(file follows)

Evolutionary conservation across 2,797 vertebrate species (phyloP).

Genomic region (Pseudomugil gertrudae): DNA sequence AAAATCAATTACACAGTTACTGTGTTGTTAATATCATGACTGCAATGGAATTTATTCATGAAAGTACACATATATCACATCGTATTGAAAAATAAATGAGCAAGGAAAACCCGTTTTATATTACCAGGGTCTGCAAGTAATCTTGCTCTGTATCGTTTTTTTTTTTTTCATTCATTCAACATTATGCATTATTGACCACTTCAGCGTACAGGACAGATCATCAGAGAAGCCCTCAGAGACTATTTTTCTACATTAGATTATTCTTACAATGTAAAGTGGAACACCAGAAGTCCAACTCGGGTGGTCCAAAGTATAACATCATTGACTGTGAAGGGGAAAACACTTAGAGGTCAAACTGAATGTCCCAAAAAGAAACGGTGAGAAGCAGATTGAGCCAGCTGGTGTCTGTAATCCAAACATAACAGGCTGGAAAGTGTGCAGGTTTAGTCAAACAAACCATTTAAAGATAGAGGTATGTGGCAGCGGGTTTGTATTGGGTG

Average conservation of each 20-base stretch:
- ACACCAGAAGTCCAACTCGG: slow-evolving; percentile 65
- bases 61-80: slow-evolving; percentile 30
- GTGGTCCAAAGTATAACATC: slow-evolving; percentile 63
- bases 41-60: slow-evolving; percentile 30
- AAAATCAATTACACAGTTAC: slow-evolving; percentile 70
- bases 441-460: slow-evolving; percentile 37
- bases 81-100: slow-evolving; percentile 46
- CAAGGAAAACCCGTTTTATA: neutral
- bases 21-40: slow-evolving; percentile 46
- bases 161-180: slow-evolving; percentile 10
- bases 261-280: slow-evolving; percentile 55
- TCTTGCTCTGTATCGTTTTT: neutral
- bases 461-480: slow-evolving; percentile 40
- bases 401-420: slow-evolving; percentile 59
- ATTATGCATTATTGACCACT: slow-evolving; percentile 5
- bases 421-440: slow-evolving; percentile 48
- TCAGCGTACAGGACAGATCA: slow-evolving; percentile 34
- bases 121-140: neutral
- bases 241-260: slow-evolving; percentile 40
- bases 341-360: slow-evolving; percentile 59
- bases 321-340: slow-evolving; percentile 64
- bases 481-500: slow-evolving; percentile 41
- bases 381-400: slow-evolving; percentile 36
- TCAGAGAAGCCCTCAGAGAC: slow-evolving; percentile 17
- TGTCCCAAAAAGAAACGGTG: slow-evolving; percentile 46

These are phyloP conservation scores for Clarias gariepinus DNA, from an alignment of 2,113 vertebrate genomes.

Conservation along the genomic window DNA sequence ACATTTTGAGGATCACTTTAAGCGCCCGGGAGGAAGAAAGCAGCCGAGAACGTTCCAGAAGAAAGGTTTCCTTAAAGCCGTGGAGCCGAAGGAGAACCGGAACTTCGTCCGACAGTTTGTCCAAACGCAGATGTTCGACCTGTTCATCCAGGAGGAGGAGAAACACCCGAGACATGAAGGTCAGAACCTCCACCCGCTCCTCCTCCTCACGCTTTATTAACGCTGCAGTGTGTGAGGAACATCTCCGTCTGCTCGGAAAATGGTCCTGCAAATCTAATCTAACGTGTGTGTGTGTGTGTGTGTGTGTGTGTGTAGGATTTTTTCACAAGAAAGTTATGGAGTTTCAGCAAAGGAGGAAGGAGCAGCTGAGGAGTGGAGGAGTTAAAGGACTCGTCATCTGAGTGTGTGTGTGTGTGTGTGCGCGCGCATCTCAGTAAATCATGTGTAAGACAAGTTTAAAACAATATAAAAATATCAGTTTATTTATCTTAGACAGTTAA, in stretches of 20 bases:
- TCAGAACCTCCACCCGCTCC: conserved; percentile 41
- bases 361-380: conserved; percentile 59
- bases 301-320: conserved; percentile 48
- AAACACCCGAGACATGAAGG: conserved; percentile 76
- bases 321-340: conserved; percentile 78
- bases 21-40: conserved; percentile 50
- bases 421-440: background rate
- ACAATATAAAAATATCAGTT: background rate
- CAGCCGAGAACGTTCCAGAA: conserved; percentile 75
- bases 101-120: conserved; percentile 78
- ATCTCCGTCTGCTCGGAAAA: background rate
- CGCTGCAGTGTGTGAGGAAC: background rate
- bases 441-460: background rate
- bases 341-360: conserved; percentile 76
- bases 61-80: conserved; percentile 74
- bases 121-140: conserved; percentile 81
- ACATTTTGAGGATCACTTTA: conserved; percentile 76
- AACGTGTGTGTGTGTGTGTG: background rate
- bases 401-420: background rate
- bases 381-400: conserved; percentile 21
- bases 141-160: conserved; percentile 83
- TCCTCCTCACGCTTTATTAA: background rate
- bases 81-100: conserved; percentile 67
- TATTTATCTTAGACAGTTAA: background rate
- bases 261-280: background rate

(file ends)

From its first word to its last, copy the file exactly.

Evolutionary conservation across 2,797 vertebrate species (phyloP).

Genomic region (Pseudomugil gertrudae): DNA sequence AAAATCAATTACACAGTTACTGTGTTGTTAATATCATGACTGCAATGGAATTTATTCATGAAAGTACACATATATCACATCGTATTGAAAAATAAATGAGCAAGGAAAACCCGTTTTATATTACCAGGGTCTGCAAGTAATCTTGCTCTGTATCGTTTTTTTTTTTTTCATTCATTCAACATTATGCATTATTGACCACTTCAGCGTACAGGACAGATCATCAGAGAAGCCCTCAGAGACTATTTTTCTACATTAGATTATTCTTACAATGTAAAGTGGAACACCAGAAGTCCAACTCGGGTGGTCCAAAGTATAACATCATTGACTGTGAAGGGGAAAACACTTAGAGGTCAAACTGAATGTCCCAAAAAGAAACGGTGAGAAGCAGATTGAGCCAGCTGGTGTCTGTAATCCAAACATAACAGGCTGGAAAGTGTGCAGGTTTAGTCAAACAAACCATTTAAAGATAGAGGTATGTGGCAGCGGGTTTGTATTGGGTG

Average conservation of each 20-base stretch:
- ACACCAGAAGTCCAACTCGG: slow-evolving; percentile 65
- bases 61-80: slow-evolving; percentile 30
- GTGGTCCAAAGTATAACATC: slow-evolving; percentile 63
- bases 41-60: slow-evolving; percentile 30
- AAAATCAATTACACAGTTAC: slow-evolving; percentile 70
- bases 441-460: slow-evolving; percentile 37
- bases 81-100: slow-evolving; percentile 46
- CAAGGAAAACCCGTTTTATA: neutral
- bases 21-40: slow-evolving; percentile 46
- bases 161-180: slow-evolving; percentile 10
- bases 261-280: slow-evolving; percentile 55
- TCTTGCTCTGTATCGTTTTT: neutral
- bases 461-480: slow-evolving; percentile 40
- bases 401-420: slow-evolving; percentile 59
- ATTATGCATTATTGACCACT: slow-evolving; percentile 5
- bases 421-440: slow-evolving; percentile 48
- TCAGCGTACAGGACAGATCA: slow-evolving; percentile 34
- bases 121-140: neutral
- bases 241-260: slow-evolving; percentile 40
- bases 341-360: slow-evolving; percentile 59
- bases 321-340: slow-evolving; percentile 64
- bases 481-500: slow-evolving; percentile 41
- bases 381-400: slow-evolving; percentile 36
- TCAGAGAAGCCCTCAGAGAC: slow-evolving; percentile 17
- TGTCCCAAAAAGAAACGGTG: slow-evolving; percentile 46

These are phyloP conservation scores for Clarias gariepinus DNA, from an alignment of 2,113 vertebrate genomes.

Conservation along the genomic window DNA sequence ACATTTTGAGGATCACTTTAAGCGCCCGGGAGGAAGAAAGCAGCCGAGAACGTTCCAGAAGAAAGGTTTCCTTAAAGCCGTGGAGCCGAAGGAGAACCGGAACTTCGTCCGACAGTTTGTCCAAACGCAGATGTTCGACCTGTTCATCCAGGAGGAGGAGAAACACCCGAGACATGAAGGTCAGAACCTCCACCCGCTCCTCCTCCTCACGCTTTATTAACGCTGCAGTGTGTGAGGAACATCTCCGTCTGCTCGGAAAATGGTCCTGCAAATCTAATCTAACGTGTGTGTGTGTGTGTGTGTGTGTGTGTGTAGGATTTTTTCACAAGAAAGTTATGGAGTTTCAGCAAAGGAGGAAGGAGCAGCTGAGGAGTGGAGGAGTTAAAGGACTCGTCATCTGAGTGTGTGTGTGTGTGTGTGCGCGCGCATCTCAGTAAATCATGTGTAAGACAAGTTTAAAACAATATAAAAATATCAGTTTATTTATCTTAGACAGTTAA, in stretches of 20 bases:
- TCAGAACCTCCACCCGCTCC: conserved; percentile 41
- bases 361-380: conserved; percentile 59
- bases 301-320: conserved; percentile 48
- AAACACCCGAGACATGAAGG: conserved; percentile 76
- bases 321-340: conserved; percentile 78
- bases 21-40: conserved; percentile 50
- bases 421-440: background rate
- ACAATATAAAAATATCAGTT: background rate
- CAGCCGAGAACGTTCCAGAA: conserved; percentile 75
- bases 101-120: conserved; percentile 78
- ATCTCCGTCTGCTCGGAAAA: background rate
- CGCTGCAGTGTGTGAGGAAC: background rate
- bases 441-460: background rate
- bases 341-360: conserved; percentile 76
- bases 61-80: conserved; percentile 74
- bases 121-140: conserved; percentile 81
- ACATTTTGAGGATCACTTTA: conserved; percentile 76
- AACGTGTGTGTGTGTGTGTG: background rate
- bases 401-420: background rate
- bases 381-400: conserved; percentile 21
- bases 141-160: conserved; percentile 83
- TCCTCCTCACGCTTTATTAA: background rate
- bases 81-100: conserved; percentile 67
- TATTTATCTTAGACAGTTAA: background rate
- bases 261-280: background rate